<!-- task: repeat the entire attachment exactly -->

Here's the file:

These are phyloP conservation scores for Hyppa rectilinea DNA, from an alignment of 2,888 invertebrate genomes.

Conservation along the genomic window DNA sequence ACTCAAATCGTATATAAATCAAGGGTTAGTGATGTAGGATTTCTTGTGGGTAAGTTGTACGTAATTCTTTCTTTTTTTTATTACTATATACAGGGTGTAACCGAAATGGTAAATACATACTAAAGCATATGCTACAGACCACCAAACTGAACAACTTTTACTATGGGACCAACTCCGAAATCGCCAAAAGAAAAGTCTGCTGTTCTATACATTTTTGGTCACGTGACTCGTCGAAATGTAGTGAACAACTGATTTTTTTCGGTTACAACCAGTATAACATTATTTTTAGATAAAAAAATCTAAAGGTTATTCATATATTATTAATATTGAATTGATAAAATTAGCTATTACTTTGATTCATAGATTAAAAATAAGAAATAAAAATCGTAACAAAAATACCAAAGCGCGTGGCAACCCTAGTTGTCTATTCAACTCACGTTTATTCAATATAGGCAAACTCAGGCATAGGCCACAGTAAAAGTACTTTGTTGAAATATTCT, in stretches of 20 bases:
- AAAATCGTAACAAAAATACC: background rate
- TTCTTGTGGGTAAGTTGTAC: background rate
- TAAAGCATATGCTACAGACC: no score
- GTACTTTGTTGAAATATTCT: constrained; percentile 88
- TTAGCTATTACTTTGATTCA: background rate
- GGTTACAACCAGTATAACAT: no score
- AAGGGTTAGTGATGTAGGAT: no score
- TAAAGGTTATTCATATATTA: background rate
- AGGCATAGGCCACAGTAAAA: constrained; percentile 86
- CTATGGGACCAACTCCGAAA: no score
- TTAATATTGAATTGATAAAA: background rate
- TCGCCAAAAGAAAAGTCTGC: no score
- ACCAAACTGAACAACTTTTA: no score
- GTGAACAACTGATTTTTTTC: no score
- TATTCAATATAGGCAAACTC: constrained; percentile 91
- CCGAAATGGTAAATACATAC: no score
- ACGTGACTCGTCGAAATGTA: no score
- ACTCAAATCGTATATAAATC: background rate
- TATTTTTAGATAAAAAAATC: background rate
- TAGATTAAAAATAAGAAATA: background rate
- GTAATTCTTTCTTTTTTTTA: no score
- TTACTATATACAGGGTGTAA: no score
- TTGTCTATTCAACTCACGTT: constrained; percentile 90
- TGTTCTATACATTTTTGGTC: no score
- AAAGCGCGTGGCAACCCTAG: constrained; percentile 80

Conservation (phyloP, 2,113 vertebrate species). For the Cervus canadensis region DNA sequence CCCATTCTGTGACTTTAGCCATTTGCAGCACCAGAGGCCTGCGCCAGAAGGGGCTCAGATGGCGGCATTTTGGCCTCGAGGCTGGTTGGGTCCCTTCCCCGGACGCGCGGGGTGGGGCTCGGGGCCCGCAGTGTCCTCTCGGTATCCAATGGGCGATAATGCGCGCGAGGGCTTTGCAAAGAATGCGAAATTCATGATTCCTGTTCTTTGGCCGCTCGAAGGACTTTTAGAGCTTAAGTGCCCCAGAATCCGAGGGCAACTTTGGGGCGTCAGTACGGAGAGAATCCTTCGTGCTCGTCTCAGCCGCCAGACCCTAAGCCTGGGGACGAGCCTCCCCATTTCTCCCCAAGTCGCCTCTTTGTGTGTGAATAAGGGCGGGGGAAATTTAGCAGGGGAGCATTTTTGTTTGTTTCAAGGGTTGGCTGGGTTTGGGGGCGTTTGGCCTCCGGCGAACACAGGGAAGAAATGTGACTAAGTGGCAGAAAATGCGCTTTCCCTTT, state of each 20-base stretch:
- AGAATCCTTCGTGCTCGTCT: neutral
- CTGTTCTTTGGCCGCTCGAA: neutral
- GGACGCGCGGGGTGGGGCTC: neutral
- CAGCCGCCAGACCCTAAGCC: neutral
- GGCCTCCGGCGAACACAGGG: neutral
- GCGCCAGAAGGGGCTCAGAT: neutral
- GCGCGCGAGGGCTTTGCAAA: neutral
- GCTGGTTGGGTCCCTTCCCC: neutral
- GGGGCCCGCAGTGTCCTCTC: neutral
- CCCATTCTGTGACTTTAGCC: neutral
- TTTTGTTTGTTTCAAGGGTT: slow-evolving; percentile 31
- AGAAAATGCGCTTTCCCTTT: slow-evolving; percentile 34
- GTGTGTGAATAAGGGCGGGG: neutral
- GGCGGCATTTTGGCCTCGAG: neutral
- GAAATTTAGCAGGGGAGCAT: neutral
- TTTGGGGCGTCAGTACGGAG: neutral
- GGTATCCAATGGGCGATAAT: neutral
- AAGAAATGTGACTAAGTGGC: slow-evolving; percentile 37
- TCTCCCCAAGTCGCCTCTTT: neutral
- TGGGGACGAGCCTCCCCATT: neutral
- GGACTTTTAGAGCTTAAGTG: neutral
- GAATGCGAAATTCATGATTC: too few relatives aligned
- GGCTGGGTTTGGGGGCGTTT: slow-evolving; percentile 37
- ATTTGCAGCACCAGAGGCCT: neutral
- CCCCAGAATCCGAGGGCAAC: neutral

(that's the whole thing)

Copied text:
These are phyloP conservation scores for Hyppa rectilinea DNA, from an alignment of 2,888 invertebrate genomes.

Conservation along the genomic window DNA sequence ACTCAAATCGTATATAAATCAAGGGTTAGTGATGTAGGATTTCTTGTGGGTAAGTTGTACGTAATTCTTTCTTTTTTTTATTACTATATACAGGGTGTAACCGAAATGGTAAATACATACTAAAGCATATGCTACAGACCACCAAACTGAACAACTTTTACTATGGGACCAACTCCGAAATCGCCAAAAGAAAAGTCTGCTGTTCTATACATTTTTGGTCACGTGACTCGTCGAAATGTAGTGAACAACTGATTTTTTTCGGTTACAACCAGTATAACATTATTTTTAGATAAAAAAATCTAAAGGTTATTCATATATTATTAATATTGAATTGATAAAATTAGCTATTACTTTGATTCATAGATTAAAAATAAGAAATAAAAATCGTAACAAAAATACCAAAGCGCGTGGCAACCCTAGTTGTCTATTCAACTCACGTTTATTCAATATAGGCAAACTCAGGCATAGGCCACAGTAAAAGTACTTTGTTGAAATATTCT, in stretches of 20 bases:
- AAAATCGTAACAAAAATACC: background rate
- TTCTTGTGGGTAAGTTGTAC: background rate
- TAAAGCATATGCTACAGACC: no score
- GTACTTTGTTGAAATATTCT: constrained; percentile 88
- TTAGCTATTACTTTGATTCA: background rate
- GGTTACAACCAGTATAACAT: no score
- AAGGGTTAGTGATGTAGGAT: no score
- TAAAGGTTATTCATATATTA: background rate
- AGGCATAGGCCACAGTAAAA: constrained; percentile 86
- CTATGGGACCAACTCCGAAA: no score
- TTAATATTGAATTGATAAAA: background rate
- TCGCCAAAAGAAAAGTCTGC: no score
- ACCAAACTGAACAACTTTTA: no score
- GTGAACAACTGATTTTTTTC: no score
- TATTCAATATAGGCAAACTC: constrained; percentile 91
- CCGAAATGGTAAATACATAC: no score
- ACGTGACTCGTCGAAATGTA: no score
- ACTCAAATCGTATATAAATC: background rate
- TATTTTTAGATAAAAAAATC: background rate
- TAGATTAAAAATAAGAAATA: background rate
- GTAATTCTTTCTTTTTTTTA: no score
- TTACTATATACAGGGTGTAA: no score
- TTGTCTATTCAACTCACGTT: constrained; percentile 90
- TGTTCTATACATTTTTGGTC: no score
- AAAGCGCGTGGCAACCCTAG: constrained; percentile 80

Conservation (phyloP, 2,113 vertebrate species). For the Cervus canadensis region DNA sequence CCCATTCTGTGACTTTAGCCATTTGCAGCACCAGAGGCCTGCGCCAGAAGGGGCTCAGATGGCGGCATTTTGGCCTCGAGGCTGGTTGGGTCCCTTCCCCGGACGCGCGGGGTGGGGCTCGGGGCCCGCAGTGTCCTCTCGGTATCCAATGGGCGATAATGCGCGCGAGGGCTTTGCAAAGAATGCGAAATTCATGATTCCTGTTCTTTGGCCGCTCGAAGGACTTTTAGAGCTTAAGTGCCCCAGAATCCGAGGGCAACTTTGGGGCGTCAGTACGGAGAGAATCCTTCGTGCTCGTCTCAGCCGCCAGACCCTAAGCCTGGGGACGAGCCTCCCCATTTCTCCCCAAGTCGCCTCTTTGTGTGTGAATAAGGGCGGGGGAAATTTAGCAGGGGAGCATTTTTGTTTGTTTCAAGGGTTGGCTGGGTTTGGGGGCGTTTGGCCTCCGGCGAACACAGGGAAGAAATGTGACTAAGTGGCAGAAAATGCGCTTTCCCTTT, state of each 20-base stretch:
- AGAATCCTTCGTGCTCGTCT: neutral
- CTGTTCTTTGGCCGCTCGAA: neutral
- GGACGCGCGGGGTGGGGCTC: neutral
- CAGCCGCCAGACCCTAAGCC: neutral
- GGCCTCCGGCGAACACAGGG: neutral
- GCGCCAGAAGGGGCTCAGAT: neutral
- GCGCGCGAGGGCTTTGCAAA: neutral
- GCTGGTTGGGTCCCTTCCCC: neutral
- GGGGCCCGCAGTGTCCTCTC: neutral
- CCCATTCTGTGACTTTAGCC: neutral
- TTTTGTTTGTTTCAAGGGTT: slow-evolving; percentile 31
- AGAAAATGCGCTTTCCCTTT: slow-evolving; percentile 34
- GTGTGTGAATAAGGGCGGGG: neutral
- GGCGGCATTTTGGCCTCGAG: neutral
- GAAATTTAGCAGGGGAGCAT: neutral
- TTTGGGGCGTCAGTACGGAG: neutral
- GGTATCCAATGGGCGATAAT: neutral
- AAGAAATGTGACTAAGTGGC: slow-evolving; percentile 37
- TCTCCCCAAGTCGCCTCTTT: neutral
- TGGGGACGAGCCTCCCCATT: neutral
- GGACTTTTAGAGCTTAAGTG: neutral
- GAATGCGAAATTCATGATTC: too few relatives aligned
- GGCTGGGTTTGGGGGCGTTT: slow-evolving; percentile 37
- ATTTGCAGCACCAGAGGCCT: neutral
- CCCCAGAATCCGAGGGCAAC: neutral